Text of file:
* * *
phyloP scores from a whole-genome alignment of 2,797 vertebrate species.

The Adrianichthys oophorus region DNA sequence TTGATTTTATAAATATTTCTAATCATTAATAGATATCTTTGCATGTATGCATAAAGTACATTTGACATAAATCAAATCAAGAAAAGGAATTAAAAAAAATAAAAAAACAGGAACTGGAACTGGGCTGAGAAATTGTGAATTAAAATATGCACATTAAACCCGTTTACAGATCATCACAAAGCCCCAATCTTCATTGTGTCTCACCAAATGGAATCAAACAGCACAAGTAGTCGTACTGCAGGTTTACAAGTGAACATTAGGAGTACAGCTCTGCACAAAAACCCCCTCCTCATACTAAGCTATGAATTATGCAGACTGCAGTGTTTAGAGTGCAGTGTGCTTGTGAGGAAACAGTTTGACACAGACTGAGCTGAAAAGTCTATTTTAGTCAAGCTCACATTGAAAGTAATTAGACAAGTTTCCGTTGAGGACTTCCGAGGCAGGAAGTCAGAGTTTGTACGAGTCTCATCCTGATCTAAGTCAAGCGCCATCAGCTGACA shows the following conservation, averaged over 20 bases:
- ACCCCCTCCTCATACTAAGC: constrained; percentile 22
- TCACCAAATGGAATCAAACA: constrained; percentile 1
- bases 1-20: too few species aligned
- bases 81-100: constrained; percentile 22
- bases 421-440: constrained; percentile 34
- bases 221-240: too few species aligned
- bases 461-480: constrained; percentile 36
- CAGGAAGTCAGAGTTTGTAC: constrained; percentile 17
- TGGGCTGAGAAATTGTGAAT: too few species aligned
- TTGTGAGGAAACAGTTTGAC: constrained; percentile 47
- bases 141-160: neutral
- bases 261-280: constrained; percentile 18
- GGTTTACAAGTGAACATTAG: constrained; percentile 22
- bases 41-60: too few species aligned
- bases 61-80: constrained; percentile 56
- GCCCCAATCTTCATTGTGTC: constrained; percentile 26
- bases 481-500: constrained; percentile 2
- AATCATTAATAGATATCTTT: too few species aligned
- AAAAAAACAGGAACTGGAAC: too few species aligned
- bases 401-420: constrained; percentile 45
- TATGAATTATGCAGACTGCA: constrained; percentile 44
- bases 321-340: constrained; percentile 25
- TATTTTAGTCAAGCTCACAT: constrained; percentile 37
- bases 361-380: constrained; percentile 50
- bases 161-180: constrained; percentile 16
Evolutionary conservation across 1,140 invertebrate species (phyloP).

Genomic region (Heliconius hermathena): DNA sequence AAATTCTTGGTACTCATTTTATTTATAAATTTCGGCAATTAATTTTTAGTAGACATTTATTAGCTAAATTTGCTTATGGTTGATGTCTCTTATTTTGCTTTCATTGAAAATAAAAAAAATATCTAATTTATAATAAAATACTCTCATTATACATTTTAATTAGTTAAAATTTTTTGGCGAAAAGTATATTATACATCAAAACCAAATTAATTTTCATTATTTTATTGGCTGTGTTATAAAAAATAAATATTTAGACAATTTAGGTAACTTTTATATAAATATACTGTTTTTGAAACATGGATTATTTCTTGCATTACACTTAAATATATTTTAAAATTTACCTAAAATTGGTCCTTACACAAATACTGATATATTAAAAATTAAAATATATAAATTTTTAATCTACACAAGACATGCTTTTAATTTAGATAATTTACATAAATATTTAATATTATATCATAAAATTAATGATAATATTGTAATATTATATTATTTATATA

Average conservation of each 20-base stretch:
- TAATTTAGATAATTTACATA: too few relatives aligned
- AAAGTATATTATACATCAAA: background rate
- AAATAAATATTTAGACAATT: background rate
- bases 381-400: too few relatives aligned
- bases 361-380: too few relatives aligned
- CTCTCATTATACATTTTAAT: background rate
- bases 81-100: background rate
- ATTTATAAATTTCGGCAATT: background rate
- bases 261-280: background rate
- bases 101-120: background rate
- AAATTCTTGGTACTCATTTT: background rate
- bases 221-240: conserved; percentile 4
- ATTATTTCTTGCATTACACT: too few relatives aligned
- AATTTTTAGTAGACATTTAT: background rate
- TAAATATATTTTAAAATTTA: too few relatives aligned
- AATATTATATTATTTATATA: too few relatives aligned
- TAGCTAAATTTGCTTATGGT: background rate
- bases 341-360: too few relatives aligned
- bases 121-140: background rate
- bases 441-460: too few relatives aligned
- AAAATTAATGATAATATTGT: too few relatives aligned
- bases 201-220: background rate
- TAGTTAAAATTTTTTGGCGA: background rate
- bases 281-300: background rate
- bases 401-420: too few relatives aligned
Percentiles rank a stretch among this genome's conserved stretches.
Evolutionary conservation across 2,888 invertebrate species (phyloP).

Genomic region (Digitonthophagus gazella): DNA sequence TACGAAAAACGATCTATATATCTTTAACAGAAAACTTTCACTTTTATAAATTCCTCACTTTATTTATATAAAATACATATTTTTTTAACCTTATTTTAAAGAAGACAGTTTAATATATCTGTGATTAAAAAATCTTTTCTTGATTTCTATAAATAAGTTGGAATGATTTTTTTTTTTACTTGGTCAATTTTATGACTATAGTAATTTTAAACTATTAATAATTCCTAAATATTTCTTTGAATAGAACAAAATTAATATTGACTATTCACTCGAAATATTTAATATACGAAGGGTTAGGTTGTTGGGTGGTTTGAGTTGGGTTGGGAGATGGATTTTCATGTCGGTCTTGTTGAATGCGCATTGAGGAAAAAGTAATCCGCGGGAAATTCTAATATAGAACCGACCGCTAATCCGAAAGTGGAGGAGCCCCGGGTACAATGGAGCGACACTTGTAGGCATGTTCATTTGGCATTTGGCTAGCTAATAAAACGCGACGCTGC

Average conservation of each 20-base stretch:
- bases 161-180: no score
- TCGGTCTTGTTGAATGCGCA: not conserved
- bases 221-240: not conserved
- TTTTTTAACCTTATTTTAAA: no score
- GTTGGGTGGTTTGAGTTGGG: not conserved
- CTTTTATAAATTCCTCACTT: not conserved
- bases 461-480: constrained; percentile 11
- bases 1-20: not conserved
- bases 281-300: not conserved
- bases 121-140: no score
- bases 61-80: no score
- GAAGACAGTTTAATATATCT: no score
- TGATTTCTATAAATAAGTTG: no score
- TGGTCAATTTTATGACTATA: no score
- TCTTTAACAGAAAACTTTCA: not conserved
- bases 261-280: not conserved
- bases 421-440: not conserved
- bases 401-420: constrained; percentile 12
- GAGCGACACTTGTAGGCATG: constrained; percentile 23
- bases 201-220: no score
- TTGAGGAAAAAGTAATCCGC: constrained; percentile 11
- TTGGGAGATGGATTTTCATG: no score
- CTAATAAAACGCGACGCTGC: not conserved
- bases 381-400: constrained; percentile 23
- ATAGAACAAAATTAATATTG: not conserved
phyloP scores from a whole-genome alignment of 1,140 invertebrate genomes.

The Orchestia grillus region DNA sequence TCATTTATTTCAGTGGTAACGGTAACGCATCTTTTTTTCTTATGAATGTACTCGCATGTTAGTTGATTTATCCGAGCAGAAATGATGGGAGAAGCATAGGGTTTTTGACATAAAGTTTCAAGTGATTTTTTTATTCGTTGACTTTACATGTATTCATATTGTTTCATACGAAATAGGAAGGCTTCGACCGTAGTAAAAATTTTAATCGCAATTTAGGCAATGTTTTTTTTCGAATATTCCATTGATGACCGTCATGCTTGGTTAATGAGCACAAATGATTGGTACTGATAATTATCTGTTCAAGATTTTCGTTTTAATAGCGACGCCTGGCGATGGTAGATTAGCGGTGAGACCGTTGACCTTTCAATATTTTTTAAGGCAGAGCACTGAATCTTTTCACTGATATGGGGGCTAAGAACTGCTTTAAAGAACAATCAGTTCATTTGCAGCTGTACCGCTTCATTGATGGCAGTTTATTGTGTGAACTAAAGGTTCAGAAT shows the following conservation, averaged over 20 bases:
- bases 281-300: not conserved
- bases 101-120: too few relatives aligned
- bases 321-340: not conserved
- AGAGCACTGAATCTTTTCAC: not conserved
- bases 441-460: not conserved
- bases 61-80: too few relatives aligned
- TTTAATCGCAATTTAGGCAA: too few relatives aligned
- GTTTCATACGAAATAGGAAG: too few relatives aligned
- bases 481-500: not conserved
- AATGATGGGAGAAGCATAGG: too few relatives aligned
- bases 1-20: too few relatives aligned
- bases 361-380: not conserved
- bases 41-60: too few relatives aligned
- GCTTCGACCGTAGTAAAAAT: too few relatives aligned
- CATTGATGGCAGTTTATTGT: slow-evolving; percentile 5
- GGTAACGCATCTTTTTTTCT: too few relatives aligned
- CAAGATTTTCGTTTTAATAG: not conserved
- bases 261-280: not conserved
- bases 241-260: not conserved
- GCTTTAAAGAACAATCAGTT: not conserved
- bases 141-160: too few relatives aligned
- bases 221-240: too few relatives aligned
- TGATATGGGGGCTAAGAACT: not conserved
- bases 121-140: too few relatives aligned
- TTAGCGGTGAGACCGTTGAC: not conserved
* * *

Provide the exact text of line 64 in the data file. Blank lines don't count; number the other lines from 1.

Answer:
- GTTGGGTGGTTTGAGTTGGG: not conserved